People say digital health startups shouldn’t even try to work with the VA. But that’s totally wrong.

There’s a saying that many who work with the U.S. Department of Veterans Affairs (VA) have heard before: If you know one VA Medical Center, then you know one VA Medical Center. It’s a mantra born of the fact that the VA consists of more than 1,200 facilities that frequently operate in silos. It means you tend to find variation in policies, procedures, and operations from one facility to the next. The VA is also the largest health system in the United States, made up of more than 300,000 employees serving nine million veterans. It’s not the easiest federal department to navigate.

When speaking with health care entrepreneurs and investors early on in my career, many of them told me I shouldn’t even try the VA, that the juice isn’t worth the squeeze. Yes, there’s an enormous opportunity given the size of the VA’s patient population. But pitching the VA can be like selling door-to-door: making a deal with one facility doesn’t guarantee you’ll make a sale at the next. And if you can’t make multiple sales quickly to scale your business, they said, then it’s just not worth the trouble.

For many health care entrepreneurs, the complexity of the VA is a bridge too far. But in spite of the challenges, there are three key reasons the VA offers great potential.

First, since the VA is an integrated health care system that pays for its own services, it has built-in incentives to provide value. Most digital health solutions describe their value proposition as some version of making it easier for patients to maintain or monitor their health or receive care. This increased ability to monitor for problems or access care sooner prevents more acute problems and improves overall health, thereby driving down costs in the long run. However, most health care systems operate via a fee-for-service model, which means they perversely lose money by investing in preventive solutions. Value-based care providers like the VA are incentivized to jump at these solutions that both save costs and lead to better health outcomes.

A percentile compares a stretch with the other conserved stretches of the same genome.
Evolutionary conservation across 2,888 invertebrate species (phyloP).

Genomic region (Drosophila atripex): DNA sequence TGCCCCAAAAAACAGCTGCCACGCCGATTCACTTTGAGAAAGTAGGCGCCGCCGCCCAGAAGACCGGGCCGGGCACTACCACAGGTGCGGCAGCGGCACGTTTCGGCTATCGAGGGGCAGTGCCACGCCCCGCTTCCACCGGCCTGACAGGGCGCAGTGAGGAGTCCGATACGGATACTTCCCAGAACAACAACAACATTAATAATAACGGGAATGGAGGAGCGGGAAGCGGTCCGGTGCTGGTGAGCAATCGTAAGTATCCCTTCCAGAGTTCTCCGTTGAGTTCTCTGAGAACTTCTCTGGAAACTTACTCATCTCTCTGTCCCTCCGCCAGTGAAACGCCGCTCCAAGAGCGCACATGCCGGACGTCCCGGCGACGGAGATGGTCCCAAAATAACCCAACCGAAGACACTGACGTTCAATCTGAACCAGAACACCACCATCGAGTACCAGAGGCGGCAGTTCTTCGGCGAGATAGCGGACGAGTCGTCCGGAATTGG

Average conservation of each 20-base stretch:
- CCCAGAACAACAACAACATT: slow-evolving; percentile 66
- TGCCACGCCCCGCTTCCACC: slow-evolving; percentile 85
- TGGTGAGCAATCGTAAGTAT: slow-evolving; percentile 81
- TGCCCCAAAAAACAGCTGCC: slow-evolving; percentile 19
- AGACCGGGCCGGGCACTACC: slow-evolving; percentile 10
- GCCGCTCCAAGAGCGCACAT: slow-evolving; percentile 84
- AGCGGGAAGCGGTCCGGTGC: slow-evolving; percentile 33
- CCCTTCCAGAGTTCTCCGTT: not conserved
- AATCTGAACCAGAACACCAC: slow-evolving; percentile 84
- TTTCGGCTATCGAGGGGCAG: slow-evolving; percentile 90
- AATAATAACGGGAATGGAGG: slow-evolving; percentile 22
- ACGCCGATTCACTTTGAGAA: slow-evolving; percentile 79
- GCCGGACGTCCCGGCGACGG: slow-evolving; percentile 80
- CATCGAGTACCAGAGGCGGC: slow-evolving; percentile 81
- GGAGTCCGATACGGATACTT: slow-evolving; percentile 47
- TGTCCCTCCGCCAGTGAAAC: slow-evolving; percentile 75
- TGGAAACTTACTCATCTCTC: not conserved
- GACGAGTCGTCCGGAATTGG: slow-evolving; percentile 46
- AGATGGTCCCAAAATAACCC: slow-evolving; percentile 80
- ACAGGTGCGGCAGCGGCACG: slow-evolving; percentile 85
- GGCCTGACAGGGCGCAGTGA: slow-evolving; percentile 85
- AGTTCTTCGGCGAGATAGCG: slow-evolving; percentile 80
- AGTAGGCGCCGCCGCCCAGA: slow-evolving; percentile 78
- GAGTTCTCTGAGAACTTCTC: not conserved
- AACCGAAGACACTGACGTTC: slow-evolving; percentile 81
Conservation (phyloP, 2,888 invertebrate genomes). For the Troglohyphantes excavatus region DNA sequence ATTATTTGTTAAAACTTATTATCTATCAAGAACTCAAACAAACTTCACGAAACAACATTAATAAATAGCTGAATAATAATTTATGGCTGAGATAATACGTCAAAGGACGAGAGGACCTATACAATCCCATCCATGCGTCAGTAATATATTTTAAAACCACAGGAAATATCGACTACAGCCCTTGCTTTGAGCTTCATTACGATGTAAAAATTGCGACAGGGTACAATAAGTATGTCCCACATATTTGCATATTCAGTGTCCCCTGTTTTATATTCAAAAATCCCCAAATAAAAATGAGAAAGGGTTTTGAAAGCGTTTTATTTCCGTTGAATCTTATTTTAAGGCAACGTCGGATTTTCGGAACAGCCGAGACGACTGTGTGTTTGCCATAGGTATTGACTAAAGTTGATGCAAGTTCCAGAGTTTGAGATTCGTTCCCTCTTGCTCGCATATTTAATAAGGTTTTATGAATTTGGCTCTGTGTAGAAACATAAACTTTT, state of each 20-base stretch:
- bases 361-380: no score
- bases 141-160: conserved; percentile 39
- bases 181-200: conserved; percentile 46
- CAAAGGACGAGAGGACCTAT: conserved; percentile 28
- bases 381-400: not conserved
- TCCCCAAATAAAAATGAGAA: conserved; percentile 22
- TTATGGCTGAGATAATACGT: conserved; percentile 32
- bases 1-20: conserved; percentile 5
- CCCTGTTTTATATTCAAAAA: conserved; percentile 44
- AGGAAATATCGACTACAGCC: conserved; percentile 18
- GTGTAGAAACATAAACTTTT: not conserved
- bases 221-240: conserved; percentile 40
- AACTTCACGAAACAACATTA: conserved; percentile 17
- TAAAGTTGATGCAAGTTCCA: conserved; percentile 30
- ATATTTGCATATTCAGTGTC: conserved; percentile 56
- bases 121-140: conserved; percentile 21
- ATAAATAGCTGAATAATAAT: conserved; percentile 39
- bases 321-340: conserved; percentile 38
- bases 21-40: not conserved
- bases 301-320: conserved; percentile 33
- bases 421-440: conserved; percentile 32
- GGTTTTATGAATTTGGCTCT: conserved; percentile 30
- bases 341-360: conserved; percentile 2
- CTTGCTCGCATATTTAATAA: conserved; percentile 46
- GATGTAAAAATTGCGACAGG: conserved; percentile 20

Second, the VA has embraced innovative technology for years, but the challenges brought on by Covid-19 truly underscored the need to incorporate new ways of solving old problems. The VA has a “fourth mission,” meaning in times of national emergency it serves as a backup health system should the civilian system become overwhelmed. One way the VA keeps those beds open is by embracing virtual care. This frees up more clinicians to see more patients, and it keeps those with underlying conditions away from hospitals where they could potentially contract Covid-19.

Finally, while working with the VA has been great for business, that isn’t the only reason I value our partnership. I’m the son of a Vietnam War veteran, and I was even born on a military base. Our veterans, like my father, deserve nothing less than the best medical care we have to offer because of their service to our country. But it’s more than that: We owe veterans great care now because while we may have taught our men and women in uniform how to be fit, we didn’t always teach them how to stay healthy. Veterans tend to be more medically complex than their peers, for a variety of reasons. In addition to higher rates of mental health disorders and chronic pain, one-in-four VA patients have diabetes.

As a digital health company, it hasn’t always been easy to work with the VA but among the bureaucratic complexities lie innovative and dedicated clinicians, knowledgeable researchers, and true champions of veteran care. There is no health system better suited to adopting new technologies to better care for patients. In the long run, that’s what matters most.

The VHA Innovation Ecosystem has been an instrumental partner in helping us overcome barriers, as well as building the infrastructure needed to adopt new solutions. In the future, I hope to see more digital health solutions scaled to improve veteran care. The question isn’t why should innovative health care companies partner with the VA, it’s why shouldn’t they?

Photo: VA



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